Rape victims left ‘humiliated’ by ‘barbaric’ legal system

One woman was told by garda he would be too embarrassed to take her statement

One victim said she was asked by a garda if she was telling the truth. “She said it’s just that Garda X said you’re a liar or a very good actor or maybe both.” Photograph: Getty

One victim said she was asked by a garda if she was telling the truth. “She said it’s just that Garda X said you’re a liar or a very good actor or maybe both.” Photograph: Getty

 

Victims of sexual assault are being left “humiliated” and “destroyed” by the criminal justice process, which often affects them more than the offence itself, according to a report prepared for the Government.

People described a lack of sensitivity by gardaí, lawyers and judges. One woman was interviewed beside a pool table because the interview room was occupied. Another who was told by a garda he would be “too embarrassed” to take her statement.

Ten men and women were interviewed for the report, compiled by One in Four and passed on to policy-makers in recent weeks.

The document, given the title Only a Witness to reflect the fact that complainants are no more than witnesses in a trial and have no special status, was completed while the Belfast rape trial was being held.

The trial, which ended with the acquittal of rugby players Paddy Jackson and Stuart Olding on rape charges, thrust the issue of victims’ rights into the spotlight and prompted Minister for Justice Charlie Flanagan to announce a review of procedures for investigating and prosecuting sexual abuse in the Republic.

“It’s really, really bad, horrific. It’s worse than the abuse itself in some ways and it’s been recited over and over again to you,” one woman told One in Four researchers.

Another woman, identified as Anne, said she felt she could have left court “and jumped in the Liffey” and no one would have cared.

“It was so inhumane. It’s the only word. I never felt that the system in any way valued me as much as it valued [the accused] – never.”

Garda insensitivity

Many victims said one of the most traumatising parts of the process was how they were treated by gardaí when they made their initial complaint.

“Emily” said she went to a station to report rape and sexual assault. The garda was shocked by the allegations and said “he’d be quite embarrassed taking a statement from me”.

A female garda later took her statement. The garda “smoked cigarette after cigarette” before going outside and fainting, Emily said. Another garda then told the victim she had to quickly sign her statement.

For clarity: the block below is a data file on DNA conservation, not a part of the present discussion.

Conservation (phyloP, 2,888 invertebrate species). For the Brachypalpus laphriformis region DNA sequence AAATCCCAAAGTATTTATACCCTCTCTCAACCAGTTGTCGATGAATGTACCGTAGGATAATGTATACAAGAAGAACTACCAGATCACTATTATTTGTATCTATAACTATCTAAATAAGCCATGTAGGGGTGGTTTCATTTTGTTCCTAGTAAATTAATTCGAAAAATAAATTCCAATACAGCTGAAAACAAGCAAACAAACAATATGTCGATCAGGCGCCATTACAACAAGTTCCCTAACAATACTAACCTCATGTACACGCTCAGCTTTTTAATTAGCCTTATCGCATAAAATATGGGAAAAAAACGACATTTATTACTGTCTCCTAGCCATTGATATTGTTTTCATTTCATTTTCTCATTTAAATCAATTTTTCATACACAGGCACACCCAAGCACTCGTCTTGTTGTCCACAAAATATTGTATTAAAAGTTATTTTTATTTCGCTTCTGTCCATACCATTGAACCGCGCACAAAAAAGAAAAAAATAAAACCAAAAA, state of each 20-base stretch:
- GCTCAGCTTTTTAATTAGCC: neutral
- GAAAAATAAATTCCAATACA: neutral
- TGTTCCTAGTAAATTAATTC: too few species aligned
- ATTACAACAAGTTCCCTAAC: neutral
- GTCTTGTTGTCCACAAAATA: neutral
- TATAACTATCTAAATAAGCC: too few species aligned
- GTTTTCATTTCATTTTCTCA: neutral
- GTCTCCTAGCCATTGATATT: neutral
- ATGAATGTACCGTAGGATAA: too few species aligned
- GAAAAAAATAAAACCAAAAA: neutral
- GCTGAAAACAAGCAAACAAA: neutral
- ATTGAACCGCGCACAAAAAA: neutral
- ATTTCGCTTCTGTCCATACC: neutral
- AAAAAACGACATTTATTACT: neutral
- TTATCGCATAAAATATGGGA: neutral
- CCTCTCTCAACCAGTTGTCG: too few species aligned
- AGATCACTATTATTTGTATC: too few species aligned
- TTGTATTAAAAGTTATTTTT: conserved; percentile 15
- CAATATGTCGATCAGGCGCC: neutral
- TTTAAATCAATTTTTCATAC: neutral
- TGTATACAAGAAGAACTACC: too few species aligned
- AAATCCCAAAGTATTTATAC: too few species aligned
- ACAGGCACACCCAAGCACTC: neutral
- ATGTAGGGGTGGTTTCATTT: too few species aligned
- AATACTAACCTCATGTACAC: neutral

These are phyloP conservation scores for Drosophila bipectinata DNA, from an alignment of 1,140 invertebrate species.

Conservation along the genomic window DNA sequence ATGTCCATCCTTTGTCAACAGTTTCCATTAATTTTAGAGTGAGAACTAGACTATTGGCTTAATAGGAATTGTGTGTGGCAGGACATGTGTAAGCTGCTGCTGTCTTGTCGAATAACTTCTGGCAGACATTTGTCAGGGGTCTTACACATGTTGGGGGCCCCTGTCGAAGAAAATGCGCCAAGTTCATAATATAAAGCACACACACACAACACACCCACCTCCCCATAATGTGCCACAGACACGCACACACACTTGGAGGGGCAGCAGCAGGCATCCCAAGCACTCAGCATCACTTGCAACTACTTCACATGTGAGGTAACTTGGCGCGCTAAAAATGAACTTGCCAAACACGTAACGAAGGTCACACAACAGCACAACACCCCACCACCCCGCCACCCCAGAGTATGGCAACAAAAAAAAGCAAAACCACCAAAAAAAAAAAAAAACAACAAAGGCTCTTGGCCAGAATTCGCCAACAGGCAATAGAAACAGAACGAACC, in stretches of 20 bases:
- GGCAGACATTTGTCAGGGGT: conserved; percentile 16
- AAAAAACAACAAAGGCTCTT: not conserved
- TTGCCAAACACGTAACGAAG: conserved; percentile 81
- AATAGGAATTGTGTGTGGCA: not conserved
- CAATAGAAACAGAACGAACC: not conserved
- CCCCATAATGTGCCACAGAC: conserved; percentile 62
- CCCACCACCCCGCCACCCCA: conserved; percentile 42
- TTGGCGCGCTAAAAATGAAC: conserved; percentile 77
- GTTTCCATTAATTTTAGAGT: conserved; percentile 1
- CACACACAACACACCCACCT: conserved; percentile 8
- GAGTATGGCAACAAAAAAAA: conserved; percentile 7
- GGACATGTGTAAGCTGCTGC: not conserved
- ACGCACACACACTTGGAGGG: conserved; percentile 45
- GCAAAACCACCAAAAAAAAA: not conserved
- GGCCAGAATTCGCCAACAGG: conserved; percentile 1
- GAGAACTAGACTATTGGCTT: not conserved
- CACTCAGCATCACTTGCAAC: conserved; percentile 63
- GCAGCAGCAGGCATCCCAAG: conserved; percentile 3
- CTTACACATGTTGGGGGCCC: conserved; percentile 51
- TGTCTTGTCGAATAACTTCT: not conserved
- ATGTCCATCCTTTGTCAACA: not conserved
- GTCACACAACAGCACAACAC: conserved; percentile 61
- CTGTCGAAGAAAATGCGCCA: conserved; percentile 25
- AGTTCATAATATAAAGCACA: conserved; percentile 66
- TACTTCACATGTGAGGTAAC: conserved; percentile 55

The woman refused because she hadn’t finished. She was told she would have to return after 10.30pm that night to finish it “when they weren’t busy”.

“Valerie” said she was asked by a garda if she was telling the truth. “She said it’s just that Garda X said you’re a liar or a very good actor or maybe both. I said, ‘I am telling you the truth.’ ”

“Sarah” said she was making her statement when another garda entered and said the room was required for a prisoner. She had to move into the station’s canteen and give her statement beside the pool table as other gardaí came in to make tea.

‘Inhumane’ and ‘barbaric’

Victims said they found the court process “inhumane” and “barbaric”. Emily complained that during the case the prosecution and defence barristers would chat and joke with each other.

“There needs to be an etiquette, there is a need to respect people who have been waiting years to come to court no matter what they think or what they think of me.”

Several victims also complained about the “cruelty” of defence barristers who were cross-examining them.

“He looked at me like I was dirt, like I had no dignity, like I had no respect for myself or anybody else in the courtroom and I was nothing,” Anne said. “They can get away with saying the most stupid things to people in order to try and crack them and break them down.”

The victims and the report’s authors recommend a vast overhaul of the system including bringing in special training for judges and lawyers in sex crime cases and the establishment of a special court and unit of the Director of Public Prosecutions to deal with prosecutions.